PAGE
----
Original Fredrick Carter etching.
Very good signed proof impression, printed with tone. Rare.
Frederick Carterís powerful etchings of London at night rank amongst his greatest printed works. These images contain an underlying sentiment which completely transcends their topographical content. Their strange viewpoints and dramatic lighting convey an eerie mood not found in the work of any other British printmaker.
The artist has imbued this scene with the haunting sense of mystery which pervades all of his magnificent night scenes of London. Here, it is Frederick Carterís unusual view of a well-known place which is significant. The splendour of Somerset House is largely ignored, falling into the background, and the imposing structure of Old Waterloo Bridge is passed by. Instead, the viewerís eye is forced to roam the dimly lit foreground scene, only to be led towards an isolated stairwell, curious at what may lie beyond the first enticing steps.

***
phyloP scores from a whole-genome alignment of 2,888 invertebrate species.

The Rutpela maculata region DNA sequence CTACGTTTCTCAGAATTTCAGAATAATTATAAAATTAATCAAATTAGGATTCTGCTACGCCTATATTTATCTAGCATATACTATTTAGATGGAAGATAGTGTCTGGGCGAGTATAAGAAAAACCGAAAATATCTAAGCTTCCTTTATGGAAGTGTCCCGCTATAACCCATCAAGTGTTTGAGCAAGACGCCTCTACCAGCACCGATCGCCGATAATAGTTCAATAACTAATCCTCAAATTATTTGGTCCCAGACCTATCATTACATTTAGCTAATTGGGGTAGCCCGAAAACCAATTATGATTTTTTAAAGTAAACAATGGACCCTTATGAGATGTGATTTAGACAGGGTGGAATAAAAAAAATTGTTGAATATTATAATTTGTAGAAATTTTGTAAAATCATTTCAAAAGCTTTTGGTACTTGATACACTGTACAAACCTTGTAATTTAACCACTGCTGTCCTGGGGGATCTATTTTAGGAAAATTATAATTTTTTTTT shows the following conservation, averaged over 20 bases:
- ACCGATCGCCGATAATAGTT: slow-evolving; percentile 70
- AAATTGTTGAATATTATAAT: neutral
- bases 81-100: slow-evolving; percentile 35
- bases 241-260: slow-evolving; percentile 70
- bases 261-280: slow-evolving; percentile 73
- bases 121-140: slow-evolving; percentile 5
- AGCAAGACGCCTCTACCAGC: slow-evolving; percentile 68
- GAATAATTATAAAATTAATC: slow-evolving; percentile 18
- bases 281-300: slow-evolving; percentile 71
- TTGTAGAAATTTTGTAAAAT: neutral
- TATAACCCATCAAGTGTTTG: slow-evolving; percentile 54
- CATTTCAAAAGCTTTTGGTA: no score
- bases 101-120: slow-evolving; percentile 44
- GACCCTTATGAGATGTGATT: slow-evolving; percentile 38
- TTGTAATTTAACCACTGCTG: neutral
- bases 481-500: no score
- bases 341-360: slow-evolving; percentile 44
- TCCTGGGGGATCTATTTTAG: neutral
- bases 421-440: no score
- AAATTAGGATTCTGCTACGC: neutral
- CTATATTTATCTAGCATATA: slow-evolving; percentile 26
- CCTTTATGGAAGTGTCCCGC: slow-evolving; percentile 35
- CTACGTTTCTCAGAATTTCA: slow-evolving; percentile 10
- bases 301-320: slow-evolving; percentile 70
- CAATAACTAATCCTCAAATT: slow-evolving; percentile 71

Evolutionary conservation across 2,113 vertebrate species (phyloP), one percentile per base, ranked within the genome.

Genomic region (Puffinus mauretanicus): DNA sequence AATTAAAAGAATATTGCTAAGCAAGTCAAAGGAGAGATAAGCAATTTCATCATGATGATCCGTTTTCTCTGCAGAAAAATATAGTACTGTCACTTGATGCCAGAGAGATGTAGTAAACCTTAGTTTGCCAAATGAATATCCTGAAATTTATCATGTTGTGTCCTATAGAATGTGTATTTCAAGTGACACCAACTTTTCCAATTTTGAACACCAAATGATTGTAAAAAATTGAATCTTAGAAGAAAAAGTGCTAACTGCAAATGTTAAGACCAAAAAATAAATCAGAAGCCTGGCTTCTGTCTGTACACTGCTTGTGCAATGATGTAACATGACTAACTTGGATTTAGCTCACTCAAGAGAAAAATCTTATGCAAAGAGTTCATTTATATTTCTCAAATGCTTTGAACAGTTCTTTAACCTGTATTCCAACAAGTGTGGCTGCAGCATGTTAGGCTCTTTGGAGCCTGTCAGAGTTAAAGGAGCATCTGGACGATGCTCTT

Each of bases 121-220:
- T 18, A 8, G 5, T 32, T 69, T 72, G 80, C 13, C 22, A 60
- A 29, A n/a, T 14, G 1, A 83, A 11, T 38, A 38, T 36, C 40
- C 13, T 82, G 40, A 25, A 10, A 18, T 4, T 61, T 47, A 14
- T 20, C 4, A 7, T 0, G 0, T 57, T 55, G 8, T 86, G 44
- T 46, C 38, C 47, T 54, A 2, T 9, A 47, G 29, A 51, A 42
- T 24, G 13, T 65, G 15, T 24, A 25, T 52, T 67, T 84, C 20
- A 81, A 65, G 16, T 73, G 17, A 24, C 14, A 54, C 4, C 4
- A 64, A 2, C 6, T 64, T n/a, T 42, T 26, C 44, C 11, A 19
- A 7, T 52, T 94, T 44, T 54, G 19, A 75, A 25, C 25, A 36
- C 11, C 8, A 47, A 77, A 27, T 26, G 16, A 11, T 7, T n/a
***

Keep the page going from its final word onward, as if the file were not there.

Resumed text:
Frederick Carter wrote of one such scene: ďthere are certain places in London which seem consecrated to the profoundest and most dramatic significance by the constant sacrificial outpouring of sorrow, by the tears and misery of passing multitudes...Ē. There can be no doubt that this deserted stairwell on the Embankment was a place of profound significance to this artist for reasons of a very similar nature as it is inextricably linked to the first of Carterís etchings of the forlorn Wandering Jew, depicted in the same year, only yards away, under an arch of Waterloo Bridge.
This etching is a superb example of Frederick Carterís massively underrated genius. It is evident that Carterís outstanding ability as a printmaker has not received the appreciation it deserves only due to the extreme rarity of his prints.
On off-white laid paper with margins. Three expertly repaired tears in righthand margin, one just entering image at bottom corner, otherwise good condition.